You have a lot of options when it comes to planting buckwheat. Although it is annual, there is no preferred time to plant it.
The planting season for buckwheat can be any time from spring to late summer. Start at least two weeks after the last frost date and plant well before the first frost date.
Buckwheat will die off naturally as soon as there is any frost on the ground, so keep this in mind when deciding when to plant it.
Buckwheat can be used for many reasons but it will only grow in full or partial shade. So, even if you want its benefits for a shady area of your garden, it, unfortunately, won’t grow very well.
Buckwheat is very adaptable and you do not need ideal growing conditions. In fact, it grows similar to weeds, in that as long as there is some soil available, it will grow.
You can try to amend the soil for a stronger crop but this is usually not necessary. As buckwheat is often grown as a crop cover or to help other plants in your garden, the soil you plant it in should be decent enough as it is.
Buckwheat seeds should be sown at a depth of 1 ½ inch. The easiest way is to spread the seeds out and then add a thin layer of soil over top.
If you just want buckwheat for a small area of your garden, hand sowing is the easiest. However, if you want it to help rotate crops or to fill in a dormant part of your garden, a seed spreader can help speed up the process and ensure more even coverage.
How to Water Buckwheat
After you plant buckwheat seeds, you should give them good watering to start the germination process. For the first few days after planting, try to keep the soil and the seeds moist so they don’t dry out.
Buckwheat grows quickly and doesn’t need too much water for it to grow. However, if you plant it at the height of summer, you will need to add extra water so that it doesn’t droop or wilt.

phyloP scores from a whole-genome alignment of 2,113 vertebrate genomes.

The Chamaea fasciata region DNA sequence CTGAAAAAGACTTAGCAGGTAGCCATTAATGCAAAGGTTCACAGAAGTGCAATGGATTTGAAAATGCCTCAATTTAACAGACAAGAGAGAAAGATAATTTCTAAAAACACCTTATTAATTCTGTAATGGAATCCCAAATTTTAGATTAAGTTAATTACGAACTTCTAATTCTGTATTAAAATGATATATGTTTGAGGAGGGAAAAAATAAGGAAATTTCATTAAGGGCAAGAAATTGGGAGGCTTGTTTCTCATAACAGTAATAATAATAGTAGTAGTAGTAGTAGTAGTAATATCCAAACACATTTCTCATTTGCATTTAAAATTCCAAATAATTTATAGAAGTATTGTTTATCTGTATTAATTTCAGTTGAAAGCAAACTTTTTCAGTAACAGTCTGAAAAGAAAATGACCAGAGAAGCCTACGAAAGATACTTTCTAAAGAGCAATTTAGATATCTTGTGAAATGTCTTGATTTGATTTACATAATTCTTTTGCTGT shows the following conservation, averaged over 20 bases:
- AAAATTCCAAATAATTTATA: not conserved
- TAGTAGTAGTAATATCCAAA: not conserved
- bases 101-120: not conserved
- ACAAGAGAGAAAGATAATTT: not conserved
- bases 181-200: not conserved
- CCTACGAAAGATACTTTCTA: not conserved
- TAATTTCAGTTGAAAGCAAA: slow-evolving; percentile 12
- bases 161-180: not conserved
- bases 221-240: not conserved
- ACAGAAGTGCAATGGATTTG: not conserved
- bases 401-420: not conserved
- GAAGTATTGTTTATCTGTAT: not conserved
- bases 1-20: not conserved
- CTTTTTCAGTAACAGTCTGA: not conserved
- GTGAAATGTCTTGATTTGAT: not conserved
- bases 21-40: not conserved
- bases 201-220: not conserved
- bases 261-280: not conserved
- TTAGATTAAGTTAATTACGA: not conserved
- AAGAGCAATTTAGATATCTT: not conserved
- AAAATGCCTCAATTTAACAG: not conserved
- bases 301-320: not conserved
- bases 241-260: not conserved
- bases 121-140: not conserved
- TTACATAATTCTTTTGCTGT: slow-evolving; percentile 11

How to Grow Buckwheat
Let it be
Growing buckwheat is incredibly simple. Just let it be. While you should water it if it is warm out, you don’t have to worry about doing anything else to it.
Most gardeners use buckwheat as green compost. This is when you grow a crop for the explicit use of cutting it down to provide nutrients to your soil.
The only tricky part about buckwheat is knowing when to cut it back. Timing is important but once you figure it out, it becomes quite easy.
The trick is to not let the buckwheat bloom and go to seed. If it goes to seed, the seeds will fall and sow themselves into the ground, which will repeat the cycle. While there are some benefits to this, for the most part, having a cycle of buckwheat can impair the planting of different crops.
You can cut your buckwheat back within 10 days of blooms happening. If you wait too long, you may inadvertently allow seeds to fall.
After you cut back your buckwheat, you have a few options. The simplest option is to let the buckwheat foliage decompose on its own.
One of the benefits of growing buckwheat is that it will break down easily and return to the soil. This means a lot less effort on your part.
If you are in more of a rush, you can till the soil and get the buckwheat foliage back into the ground faster. For smaller areas, you can use a garden fork.
If you have a large area that needs more nutrients in your soil, you can plant successive crops of buckwheat to repeat the process. If you choose to do this, simply wait two weeks for the buckwheat to decompose thoroughly and then plant the seed again.
How long does buckwheat take to grow?
Buckwheat grows incredibly fast. In just two weeks you can have mature buckwheat that is up to 12 inches tall.
The growing cycle of buckwheat is also short. If you let it go to seed, this whole process takes about a month.
There are many benefits to growing buckwheat. In smaller areas, it can help deter pests and in larger areas, it can decompose and add nutrients to your soil. Plant buckwheat any time between mid-spring and mid-summer as frost will naturally kill this annual plant.
- Where To Buy Gardening Seeds? Check Out The Best Places!
- When To Plant Winter Wheat – Planting Guide 2023
- Where To Buy Heritage Wheat Seeds?
Save for later!